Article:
Horned Lark      Eremophila alpestris


  • Eremophila : Greek word  eremos- desert; phileo- to love  { Desert Loving}
  • Alpestris : Latin Word for high mountains

Distribution in India: Resident of Upper Himalayas in India

Description: Size of 15-18 cm. It is a medium-sized lark with short bill, fairly long tail, and striking head pattern with elongated lateral crown feathers that look like “horns”. The male nominate race has yellow forehead and supercilium, yellow from chin and throat extending across lower neck side to meet yellowish ear-coverts all contrasting with blackish central crown with elongated lateral feathers. It has blackish lores and broad band from eye down to cheek, and black chest band. It has a black central crown to upper mantle, also rump and uppertail-coverts, warm ­rufous-brown with pinkish tinge, rest of upper­parts greyer and dark-streaked. The wings are darker with pale edgings; tail blackish, central feathers paler and greyish, outer feathers edged white. The underparts below chest band are whitish, breast side to rear flank washed pinkish-rufous, breast is streaked; bill is dark grey to black; legs are black. Non-breeding male has head pattern partly obscured, “horns” often shorter. The female resembles male but smaller, slightly duller, with black bands on head and chest a little narrower. The juvenile has head and upperparts heavily mottled blackish and white, throat and lower neck side are creamy whitish, chest band is mottled; after autumn moult resembles adult. The race longirostris found in India is slightly darker than previous, with black of cheek band and chest separated by white lower neck side.

Habitat: It is the only lark to have successfully colonized tundra and alpine habitats; throughout range prefers mainly barren terrain with very short vegetation.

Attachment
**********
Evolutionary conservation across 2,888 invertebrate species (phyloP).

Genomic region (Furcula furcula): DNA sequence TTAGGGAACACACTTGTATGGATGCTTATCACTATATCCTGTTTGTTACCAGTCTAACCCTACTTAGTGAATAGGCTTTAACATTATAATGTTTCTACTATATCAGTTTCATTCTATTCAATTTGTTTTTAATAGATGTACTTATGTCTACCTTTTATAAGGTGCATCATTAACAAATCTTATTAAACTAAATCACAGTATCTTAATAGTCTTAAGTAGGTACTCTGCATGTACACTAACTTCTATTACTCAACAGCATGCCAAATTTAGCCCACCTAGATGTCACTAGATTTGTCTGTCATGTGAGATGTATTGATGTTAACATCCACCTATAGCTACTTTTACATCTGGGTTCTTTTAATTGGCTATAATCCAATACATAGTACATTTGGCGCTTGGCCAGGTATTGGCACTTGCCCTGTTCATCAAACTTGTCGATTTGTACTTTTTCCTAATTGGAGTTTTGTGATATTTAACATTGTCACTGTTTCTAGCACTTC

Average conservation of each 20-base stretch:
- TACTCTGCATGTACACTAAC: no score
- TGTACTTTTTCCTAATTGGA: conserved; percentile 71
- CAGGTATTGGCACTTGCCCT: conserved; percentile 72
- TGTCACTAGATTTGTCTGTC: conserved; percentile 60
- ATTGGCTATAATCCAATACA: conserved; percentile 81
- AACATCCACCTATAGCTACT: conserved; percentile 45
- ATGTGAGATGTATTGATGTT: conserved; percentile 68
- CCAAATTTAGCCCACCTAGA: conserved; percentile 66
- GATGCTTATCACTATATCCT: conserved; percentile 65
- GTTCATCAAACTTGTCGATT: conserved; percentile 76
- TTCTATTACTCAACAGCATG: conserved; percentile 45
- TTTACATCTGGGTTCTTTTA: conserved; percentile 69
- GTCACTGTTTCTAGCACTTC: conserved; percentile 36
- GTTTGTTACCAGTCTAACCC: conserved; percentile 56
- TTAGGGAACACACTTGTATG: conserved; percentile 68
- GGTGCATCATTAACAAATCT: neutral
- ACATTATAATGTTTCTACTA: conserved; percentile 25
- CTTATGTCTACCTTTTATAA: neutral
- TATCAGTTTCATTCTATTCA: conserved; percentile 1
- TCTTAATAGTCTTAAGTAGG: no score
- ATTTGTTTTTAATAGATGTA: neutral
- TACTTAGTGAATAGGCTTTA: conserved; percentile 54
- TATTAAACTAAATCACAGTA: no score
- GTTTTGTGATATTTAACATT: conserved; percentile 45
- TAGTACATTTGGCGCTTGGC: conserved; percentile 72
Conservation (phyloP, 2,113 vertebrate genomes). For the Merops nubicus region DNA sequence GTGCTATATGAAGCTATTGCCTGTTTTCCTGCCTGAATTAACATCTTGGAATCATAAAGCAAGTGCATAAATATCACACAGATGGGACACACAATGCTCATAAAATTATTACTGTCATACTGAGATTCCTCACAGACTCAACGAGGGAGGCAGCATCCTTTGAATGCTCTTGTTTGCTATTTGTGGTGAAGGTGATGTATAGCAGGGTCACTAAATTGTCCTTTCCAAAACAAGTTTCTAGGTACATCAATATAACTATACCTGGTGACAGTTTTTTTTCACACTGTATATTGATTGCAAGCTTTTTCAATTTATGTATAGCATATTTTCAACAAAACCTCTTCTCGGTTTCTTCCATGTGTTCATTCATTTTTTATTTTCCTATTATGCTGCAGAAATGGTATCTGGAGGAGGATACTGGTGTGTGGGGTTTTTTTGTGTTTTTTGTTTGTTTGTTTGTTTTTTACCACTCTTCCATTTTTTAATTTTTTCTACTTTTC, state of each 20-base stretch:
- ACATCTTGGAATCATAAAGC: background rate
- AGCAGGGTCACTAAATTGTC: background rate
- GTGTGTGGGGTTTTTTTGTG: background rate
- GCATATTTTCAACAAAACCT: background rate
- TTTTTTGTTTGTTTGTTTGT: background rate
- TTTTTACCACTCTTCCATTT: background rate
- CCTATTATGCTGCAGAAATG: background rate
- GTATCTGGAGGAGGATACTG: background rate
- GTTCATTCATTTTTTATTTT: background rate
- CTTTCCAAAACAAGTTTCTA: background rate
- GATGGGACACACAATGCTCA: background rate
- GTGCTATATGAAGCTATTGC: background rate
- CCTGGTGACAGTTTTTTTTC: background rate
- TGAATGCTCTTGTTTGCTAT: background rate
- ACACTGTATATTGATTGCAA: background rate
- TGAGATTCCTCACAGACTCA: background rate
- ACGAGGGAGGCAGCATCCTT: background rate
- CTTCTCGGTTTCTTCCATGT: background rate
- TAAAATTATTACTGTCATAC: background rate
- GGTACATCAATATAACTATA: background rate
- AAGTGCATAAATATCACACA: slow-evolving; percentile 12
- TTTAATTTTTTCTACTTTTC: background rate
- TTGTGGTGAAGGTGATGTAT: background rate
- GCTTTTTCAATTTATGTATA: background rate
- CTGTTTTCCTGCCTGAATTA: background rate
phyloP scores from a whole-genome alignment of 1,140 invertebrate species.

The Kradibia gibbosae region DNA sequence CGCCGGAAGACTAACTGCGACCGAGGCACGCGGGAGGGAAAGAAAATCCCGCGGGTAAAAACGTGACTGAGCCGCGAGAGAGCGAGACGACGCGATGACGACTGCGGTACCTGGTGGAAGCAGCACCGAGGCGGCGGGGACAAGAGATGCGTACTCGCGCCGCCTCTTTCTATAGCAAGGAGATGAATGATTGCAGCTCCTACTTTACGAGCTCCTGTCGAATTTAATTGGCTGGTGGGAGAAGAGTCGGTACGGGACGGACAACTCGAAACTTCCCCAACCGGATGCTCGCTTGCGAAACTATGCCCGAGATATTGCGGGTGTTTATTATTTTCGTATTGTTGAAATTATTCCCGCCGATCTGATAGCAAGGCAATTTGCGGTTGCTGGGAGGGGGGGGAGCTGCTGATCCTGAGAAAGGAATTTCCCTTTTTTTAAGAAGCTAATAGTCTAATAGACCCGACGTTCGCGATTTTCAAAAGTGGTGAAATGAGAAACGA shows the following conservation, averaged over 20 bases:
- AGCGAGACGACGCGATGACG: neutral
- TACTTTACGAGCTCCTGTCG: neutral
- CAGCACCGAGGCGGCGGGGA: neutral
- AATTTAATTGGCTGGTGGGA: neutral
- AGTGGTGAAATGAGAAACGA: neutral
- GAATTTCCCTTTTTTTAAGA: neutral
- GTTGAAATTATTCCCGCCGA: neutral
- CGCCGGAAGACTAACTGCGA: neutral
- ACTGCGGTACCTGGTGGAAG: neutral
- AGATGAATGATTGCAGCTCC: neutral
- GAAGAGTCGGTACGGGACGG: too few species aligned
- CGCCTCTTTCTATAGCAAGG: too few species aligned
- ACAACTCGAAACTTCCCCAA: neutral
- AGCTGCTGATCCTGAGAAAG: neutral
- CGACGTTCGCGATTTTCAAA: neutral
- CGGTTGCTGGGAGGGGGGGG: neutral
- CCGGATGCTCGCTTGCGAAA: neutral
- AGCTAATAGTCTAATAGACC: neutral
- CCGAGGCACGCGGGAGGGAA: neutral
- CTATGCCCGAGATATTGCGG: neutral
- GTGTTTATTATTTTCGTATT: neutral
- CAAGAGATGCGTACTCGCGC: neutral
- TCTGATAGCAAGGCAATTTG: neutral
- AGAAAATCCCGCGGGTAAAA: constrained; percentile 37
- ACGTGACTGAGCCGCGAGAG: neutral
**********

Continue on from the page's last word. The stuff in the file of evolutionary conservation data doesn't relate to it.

Food habits : It eats invertebrates in summer and plant material in winter. Main invertebrate prey items are grasshoppers, beetles, flies and lepidopterans larvae. The nestlings are fed almost entirely with these invertebrates, and earthworms. The seeds, especially small grass seeds, are important in winter. It forages on ground, singly or in small to large, tightly knit flocks; walks and runs. It obtains most food items directly from soil surface; occasionally digs, pursues flushed prey by running, and takes seeds directly from plants. It occasionally drinks water around dawn.

Breeding habits : They breed in Feb in America, in May in Canada & Eurasia, in May-Jul in Scandinavia .They are monogamous and territorial. The mating display by male is a Song flight. The male ascends to great height, hovers while singing, and drops vertically back to earth; generally less aerial than many other larks. The nest is built by female alone. The nest is an excavated cavity or natural depression on ground, filled with woven plant material, lined with feathers or other fine material, with stones, bark, clods of earth, animal dung and other material placed around it. The nest usually positioned in such a way as to reduce wind flow across it to as little as a tenth of ambient wind speed and to maximize shade. They lay a clutch of 1–8 eggs . The incubation is done by female alone. The incubation period is 11–12 days. The chicks are fed by both parents. The chicks leave nest after 9–12 days, fly at 16–18 days, reach full adult size by 30 days.